Martin Luther King Jr.
A secret document in the JFK files alleges Martin Luther King, pictured arriving at London Airport in October 1961, had affairs with multiple women. Getty Images

A declassified 20-page document from the John F. Kennedy files released Friday included explosive allegations against civil rights leader Martin Luther King Jr.

The March 12, 1968, examination, entitled "Martin Luther King, Jr. A Current Analysis," was a part of an additional 676 documents that have been released by the National Archives. This is the third time that the National Archives released a batch of classified documents from the JFK files.

The FBI document alleged that King had communist ties, was linked to financial misconduct, and had been involved in numerous extramarital affairs, as well as having a child out of wedlock. It has not been confirmed whether or not the information reported in the documents is legitimate, but does confirm the widely held theory that FBI director J. Edgar Hoover, who held the office from 1935 to 1972, was suspicious and obsessed with King.

"Throughout the ensuing years and until this date King has continued to carry on his sexual aberrations secretly while holding himself out to the public view as a moral leader of religious conviction," the document read.

King's sexual activity was deemed as "unnatural" and "abnormal," even reporting on an apparent "two-day drunken sex orgy." The examination also claimed that King engaged in an affair with folk singer Joan Baez.

The analysis concluded by questioning whether King should have been a recipient of the Nobel Peace Prize on Oct. 14, 1964.

"These facts about the Nobel Peace Prize winner make his remarks seem incongruous when he replied after winning this cherished award, 'History has thrust me into this position,'" the document reads. "It would be both immoral and a sign of ingratitude if I did not face my moral responsibility to do what I can in the civil rights struggle.'"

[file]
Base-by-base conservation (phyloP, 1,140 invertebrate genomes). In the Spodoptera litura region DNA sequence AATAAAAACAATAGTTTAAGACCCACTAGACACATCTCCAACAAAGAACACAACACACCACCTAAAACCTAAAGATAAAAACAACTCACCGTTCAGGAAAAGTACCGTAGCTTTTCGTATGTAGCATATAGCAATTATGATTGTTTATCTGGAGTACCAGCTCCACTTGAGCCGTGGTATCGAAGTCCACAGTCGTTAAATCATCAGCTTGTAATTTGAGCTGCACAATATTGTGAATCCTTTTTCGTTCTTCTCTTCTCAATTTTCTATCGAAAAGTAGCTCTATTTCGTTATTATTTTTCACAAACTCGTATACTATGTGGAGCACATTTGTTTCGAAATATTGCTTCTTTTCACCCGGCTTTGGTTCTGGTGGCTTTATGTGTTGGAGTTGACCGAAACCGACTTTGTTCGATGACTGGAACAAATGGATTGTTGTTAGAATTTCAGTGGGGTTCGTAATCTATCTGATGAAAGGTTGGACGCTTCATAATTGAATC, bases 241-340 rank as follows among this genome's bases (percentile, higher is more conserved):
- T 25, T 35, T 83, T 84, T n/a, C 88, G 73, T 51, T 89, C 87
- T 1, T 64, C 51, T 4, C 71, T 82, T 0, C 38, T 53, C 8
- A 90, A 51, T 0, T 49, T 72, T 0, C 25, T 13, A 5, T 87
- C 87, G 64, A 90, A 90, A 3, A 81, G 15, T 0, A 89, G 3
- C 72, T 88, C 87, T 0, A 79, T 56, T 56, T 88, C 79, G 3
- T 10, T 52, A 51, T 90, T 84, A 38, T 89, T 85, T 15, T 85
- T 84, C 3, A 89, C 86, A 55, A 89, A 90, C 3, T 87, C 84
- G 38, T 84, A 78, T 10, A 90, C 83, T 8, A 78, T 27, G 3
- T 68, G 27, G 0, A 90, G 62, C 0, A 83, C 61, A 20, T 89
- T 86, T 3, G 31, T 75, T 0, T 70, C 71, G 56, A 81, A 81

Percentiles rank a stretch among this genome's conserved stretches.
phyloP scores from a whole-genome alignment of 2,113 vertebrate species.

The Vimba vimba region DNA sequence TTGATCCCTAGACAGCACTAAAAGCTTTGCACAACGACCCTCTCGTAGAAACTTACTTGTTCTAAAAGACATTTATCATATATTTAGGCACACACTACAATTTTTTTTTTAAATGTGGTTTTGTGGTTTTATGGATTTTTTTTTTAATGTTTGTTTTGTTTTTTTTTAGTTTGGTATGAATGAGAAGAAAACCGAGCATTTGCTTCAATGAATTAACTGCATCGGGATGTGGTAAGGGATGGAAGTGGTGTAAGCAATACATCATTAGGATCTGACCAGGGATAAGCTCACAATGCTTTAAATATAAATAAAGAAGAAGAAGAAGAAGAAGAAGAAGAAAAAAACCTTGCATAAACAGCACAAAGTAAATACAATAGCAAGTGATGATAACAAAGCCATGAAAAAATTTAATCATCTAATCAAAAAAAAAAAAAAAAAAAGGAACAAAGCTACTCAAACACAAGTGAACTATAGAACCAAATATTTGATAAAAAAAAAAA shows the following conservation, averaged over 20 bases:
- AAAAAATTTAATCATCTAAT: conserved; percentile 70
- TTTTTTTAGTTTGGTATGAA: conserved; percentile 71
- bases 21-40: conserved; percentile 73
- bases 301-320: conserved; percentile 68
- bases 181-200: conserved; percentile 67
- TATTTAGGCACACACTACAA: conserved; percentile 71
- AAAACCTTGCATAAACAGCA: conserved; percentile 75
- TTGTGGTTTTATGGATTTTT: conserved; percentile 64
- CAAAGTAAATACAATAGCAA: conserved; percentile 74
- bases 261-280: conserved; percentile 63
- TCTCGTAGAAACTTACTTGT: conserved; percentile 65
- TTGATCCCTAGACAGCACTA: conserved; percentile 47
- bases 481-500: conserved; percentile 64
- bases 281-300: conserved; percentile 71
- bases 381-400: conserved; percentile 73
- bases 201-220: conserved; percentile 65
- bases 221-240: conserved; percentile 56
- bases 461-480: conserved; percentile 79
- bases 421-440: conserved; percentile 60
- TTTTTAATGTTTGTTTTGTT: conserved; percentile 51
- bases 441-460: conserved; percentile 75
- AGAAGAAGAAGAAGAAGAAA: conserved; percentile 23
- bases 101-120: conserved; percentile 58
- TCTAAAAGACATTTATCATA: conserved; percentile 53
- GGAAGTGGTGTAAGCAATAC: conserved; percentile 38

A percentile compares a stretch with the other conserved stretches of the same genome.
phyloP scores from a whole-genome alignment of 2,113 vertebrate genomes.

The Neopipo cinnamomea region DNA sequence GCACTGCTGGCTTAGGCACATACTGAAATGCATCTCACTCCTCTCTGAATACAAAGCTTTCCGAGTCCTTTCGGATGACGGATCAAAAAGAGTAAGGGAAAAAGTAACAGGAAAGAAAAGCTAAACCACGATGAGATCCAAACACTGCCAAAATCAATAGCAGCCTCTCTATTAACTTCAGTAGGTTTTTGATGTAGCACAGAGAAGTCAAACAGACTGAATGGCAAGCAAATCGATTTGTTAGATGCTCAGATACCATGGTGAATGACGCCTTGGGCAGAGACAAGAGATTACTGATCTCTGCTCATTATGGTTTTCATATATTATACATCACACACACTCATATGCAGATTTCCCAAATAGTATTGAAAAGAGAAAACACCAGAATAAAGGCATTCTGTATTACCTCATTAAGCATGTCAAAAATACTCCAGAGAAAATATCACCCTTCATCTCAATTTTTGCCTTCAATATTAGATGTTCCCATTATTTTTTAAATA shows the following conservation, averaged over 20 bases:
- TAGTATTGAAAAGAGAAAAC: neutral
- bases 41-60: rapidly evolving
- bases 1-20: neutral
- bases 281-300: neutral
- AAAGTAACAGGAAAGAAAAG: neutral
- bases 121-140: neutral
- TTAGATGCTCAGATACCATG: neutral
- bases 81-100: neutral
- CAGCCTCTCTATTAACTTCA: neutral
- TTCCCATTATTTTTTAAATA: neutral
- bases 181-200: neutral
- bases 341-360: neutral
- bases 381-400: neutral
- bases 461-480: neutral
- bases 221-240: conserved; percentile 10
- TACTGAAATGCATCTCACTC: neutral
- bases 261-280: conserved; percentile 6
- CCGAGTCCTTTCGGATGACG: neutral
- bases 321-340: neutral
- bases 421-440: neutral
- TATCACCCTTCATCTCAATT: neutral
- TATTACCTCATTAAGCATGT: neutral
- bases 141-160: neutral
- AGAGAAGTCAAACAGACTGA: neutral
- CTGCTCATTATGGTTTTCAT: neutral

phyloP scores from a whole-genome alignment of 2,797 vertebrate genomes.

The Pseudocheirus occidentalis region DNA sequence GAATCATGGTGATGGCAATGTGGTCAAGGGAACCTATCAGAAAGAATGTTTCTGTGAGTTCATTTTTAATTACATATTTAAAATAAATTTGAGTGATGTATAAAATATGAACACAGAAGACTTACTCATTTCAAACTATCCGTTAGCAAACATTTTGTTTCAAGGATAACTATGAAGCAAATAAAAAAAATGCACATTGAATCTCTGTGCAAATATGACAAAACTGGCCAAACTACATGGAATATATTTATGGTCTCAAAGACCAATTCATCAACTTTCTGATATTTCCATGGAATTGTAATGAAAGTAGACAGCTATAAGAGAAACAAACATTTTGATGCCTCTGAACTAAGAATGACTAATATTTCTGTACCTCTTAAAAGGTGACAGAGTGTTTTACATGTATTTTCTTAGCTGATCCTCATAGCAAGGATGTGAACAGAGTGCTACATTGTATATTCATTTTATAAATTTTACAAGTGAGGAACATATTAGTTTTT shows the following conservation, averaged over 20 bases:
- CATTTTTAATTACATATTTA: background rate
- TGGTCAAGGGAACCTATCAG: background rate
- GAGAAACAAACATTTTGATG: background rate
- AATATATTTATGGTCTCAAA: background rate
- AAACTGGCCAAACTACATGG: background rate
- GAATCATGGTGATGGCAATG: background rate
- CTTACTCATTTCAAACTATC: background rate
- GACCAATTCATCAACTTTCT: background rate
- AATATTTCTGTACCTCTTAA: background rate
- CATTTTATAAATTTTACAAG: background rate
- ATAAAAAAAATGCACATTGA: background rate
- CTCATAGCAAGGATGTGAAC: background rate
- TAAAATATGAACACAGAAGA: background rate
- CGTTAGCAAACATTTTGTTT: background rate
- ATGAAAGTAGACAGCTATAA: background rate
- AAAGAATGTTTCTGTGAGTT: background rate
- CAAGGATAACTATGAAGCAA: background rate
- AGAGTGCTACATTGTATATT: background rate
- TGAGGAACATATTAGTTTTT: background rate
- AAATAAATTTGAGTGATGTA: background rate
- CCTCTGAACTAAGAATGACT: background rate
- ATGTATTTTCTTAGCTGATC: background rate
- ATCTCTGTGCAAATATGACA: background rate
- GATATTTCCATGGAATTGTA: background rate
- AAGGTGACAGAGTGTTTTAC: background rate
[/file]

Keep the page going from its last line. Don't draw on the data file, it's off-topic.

The FBI's interest in King's life heightened following his famous "I Have A Dream" speech on the March on Washington in August 1963. Hoover had an investigation conducted on the civil rights advocate primarily to determine whether he was linked to the Communist Party, a long-held conspiracy. The agency didn't find King's alleged ties to the communist party, but did assert that King and his organization were "made-to-order" to achieve Communist objectives.

"When we look closely at this, what we see is that there is a person who is trying his best to damage Martin Luther King's reputation," Clayborne Carson, the director of the Martin Luther King Jr. Research and Education Institute, told Anderson Cooper of Hoover during a CNN interview Friday.

The Kennedy-led White House was also investigating King because his adviser Stanley David Levison and employee Jack O'Dell were secret Communist Party operatives.